RotoViz 101: Which NFL Team Stats Are Predictive (And Which Aren’t)?

In this series of posts I’ll discuss which of the various box score and advanced stats forecasters should pay attention to when projecting teams and players into the upcoming season. Player projections begin with opportunity. The overall league offensive environment is important, and it’s one that Ben Gretch has looked at already this offseason. To get a sense of what opportunity will be available, either via targets or touches, you typically forecast each team’s total play count, along with a run/pass percentage split. This is actually fairly difficult to do accurately. It’s even harder if you use the wrong metrics. Since perhaps the biggest error an analyst can make is to confuse a descriptive stat (“here’s what happened”) with a predictive stat (“here’s what may happen in the future”), I compiled a list of various offensive and defensive stats and tested how well they predict themselves year-over-year. To test the year-over-year predictiveness I used r-squared. It can be thought of as a measure of the stability, or stickiness, of a particular stat or metric. Stable metrics are always better for forecasting. They allow us to tether our evaluations and opinions to firm analytical ground. Conversely it is extremely valuable to know which stats and metrics are unstable, or subject to huge variance year-over-year. As analysts we can discount these and try to account for the unknown they represent in our models. With all that out of the way, here are the year-over-year r-squared values for 29 defensive and 32 offensive stats and metrics with (bonus!) completely arbitrary color-coding.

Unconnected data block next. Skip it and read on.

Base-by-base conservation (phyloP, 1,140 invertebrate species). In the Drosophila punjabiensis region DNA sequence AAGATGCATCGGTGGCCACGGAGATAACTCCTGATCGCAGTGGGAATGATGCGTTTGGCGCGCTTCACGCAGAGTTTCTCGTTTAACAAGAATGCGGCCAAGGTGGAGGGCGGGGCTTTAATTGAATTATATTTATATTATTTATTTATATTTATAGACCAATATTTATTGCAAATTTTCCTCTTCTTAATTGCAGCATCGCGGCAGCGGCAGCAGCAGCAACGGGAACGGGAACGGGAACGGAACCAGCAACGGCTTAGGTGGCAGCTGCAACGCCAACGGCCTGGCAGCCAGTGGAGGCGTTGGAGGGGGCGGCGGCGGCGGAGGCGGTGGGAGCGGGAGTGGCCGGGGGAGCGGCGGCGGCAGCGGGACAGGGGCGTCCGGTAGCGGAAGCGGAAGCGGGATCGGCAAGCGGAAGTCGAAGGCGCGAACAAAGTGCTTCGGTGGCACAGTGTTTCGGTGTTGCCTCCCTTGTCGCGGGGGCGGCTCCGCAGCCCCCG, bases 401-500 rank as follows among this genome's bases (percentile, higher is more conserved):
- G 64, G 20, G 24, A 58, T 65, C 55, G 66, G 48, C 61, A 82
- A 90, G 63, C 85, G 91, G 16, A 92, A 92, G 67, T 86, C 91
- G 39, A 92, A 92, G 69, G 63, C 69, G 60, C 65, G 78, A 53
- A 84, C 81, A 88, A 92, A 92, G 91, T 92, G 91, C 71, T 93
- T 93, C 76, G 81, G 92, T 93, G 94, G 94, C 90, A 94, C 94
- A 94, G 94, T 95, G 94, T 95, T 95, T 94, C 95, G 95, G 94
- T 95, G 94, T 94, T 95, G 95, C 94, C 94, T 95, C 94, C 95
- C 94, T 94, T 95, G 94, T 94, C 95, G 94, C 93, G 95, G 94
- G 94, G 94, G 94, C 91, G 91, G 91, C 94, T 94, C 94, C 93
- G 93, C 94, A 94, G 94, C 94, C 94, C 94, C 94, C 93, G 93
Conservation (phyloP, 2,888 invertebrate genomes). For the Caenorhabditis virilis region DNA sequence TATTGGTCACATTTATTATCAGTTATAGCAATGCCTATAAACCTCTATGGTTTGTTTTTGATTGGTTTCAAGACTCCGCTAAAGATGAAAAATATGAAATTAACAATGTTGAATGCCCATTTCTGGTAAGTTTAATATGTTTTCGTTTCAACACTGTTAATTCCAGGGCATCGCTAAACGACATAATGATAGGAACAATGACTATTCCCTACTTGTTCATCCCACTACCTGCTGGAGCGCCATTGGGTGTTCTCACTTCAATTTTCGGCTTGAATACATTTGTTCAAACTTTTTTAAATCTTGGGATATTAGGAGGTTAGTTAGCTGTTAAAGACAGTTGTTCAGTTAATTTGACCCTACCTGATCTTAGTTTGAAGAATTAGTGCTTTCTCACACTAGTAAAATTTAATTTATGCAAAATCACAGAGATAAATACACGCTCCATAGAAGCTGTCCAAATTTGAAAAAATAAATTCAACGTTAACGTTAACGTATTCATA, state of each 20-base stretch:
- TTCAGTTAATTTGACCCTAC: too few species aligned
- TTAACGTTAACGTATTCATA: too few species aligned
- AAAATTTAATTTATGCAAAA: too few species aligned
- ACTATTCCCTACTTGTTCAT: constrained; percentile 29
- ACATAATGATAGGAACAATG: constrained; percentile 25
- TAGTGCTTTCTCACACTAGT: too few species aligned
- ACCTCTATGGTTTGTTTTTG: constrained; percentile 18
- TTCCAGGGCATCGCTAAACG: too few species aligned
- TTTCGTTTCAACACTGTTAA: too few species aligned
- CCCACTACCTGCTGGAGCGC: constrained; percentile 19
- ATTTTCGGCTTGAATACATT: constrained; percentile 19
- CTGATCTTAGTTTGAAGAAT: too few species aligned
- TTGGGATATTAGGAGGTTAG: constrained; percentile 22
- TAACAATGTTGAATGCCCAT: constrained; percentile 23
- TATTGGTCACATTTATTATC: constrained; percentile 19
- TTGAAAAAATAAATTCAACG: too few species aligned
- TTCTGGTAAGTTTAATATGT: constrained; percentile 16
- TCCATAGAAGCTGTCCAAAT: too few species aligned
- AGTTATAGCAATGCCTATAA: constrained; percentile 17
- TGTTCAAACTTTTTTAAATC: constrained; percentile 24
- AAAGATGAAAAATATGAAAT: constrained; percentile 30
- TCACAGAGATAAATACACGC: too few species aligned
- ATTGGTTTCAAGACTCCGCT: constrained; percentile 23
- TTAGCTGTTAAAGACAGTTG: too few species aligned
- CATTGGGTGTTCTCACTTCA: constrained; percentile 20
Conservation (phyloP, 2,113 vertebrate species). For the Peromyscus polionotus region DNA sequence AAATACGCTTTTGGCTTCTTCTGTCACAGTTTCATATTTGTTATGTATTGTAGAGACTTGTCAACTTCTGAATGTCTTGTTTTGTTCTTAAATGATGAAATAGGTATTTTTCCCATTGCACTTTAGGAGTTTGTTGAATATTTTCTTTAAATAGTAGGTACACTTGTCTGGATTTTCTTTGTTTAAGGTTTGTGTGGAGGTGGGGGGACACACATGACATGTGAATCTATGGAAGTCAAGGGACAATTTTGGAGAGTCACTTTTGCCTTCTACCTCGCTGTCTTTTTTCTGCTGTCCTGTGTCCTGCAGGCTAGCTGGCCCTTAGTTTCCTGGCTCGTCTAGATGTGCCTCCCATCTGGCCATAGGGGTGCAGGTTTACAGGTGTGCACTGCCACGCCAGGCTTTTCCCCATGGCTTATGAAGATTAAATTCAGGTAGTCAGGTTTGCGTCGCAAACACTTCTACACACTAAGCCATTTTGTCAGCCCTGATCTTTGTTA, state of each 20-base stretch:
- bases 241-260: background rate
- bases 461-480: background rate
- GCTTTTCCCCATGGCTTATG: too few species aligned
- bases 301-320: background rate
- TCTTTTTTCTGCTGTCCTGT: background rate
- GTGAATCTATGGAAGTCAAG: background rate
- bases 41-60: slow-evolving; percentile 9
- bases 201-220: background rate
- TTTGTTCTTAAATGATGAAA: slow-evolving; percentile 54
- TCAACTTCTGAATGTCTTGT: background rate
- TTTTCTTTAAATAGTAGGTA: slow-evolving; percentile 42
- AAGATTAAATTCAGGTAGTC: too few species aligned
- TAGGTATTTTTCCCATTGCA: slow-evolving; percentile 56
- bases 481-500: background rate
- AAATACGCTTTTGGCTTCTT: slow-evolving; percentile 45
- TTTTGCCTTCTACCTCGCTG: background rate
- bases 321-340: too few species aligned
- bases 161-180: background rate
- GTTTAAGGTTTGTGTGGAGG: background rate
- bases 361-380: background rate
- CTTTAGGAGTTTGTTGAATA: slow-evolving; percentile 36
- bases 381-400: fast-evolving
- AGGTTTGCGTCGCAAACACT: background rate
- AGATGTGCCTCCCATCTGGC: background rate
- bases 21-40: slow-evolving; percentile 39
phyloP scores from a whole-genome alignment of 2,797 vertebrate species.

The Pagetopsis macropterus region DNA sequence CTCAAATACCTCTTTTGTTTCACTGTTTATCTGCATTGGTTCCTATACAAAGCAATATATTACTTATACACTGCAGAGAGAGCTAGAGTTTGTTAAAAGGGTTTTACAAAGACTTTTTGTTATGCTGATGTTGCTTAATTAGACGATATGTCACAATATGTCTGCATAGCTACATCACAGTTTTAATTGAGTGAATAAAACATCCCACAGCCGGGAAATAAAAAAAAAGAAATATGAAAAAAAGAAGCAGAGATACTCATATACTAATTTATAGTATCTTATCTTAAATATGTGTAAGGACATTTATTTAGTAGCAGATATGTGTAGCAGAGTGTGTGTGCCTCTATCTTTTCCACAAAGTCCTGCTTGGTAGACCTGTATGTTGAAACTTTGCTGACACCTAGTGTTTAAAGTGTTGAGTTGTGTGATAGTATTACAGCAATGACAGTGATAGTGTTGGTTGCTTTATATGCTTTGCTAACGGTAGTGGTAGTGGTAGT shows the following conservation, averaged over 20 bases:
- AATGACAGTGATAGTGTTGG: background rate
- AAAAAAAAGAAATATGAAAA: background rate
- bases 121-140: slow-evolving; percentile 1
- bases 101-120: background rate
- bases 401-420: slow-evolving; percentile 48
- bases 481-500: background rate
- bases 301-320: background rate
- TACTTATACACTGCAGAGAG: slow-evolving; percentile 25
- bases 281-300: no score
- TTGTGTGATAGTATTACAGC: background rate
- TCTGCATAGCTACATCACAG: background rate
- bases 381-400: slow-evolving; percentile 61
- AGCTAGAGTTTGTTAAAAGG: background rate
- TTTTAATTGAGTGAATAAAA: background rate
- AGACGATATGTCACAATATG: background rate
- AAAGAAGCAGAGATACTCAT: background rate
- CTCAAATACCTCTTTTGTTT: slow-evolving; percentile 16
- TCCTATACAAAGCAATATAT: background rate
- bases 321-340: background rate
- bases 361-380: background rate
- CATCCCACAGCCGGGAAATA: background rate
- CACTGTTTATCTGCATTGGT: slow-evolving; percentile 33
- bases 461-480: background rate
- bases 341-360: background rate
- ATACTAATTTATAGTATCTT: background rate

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By Josh Hermsmeyer | @friscojosh | Archive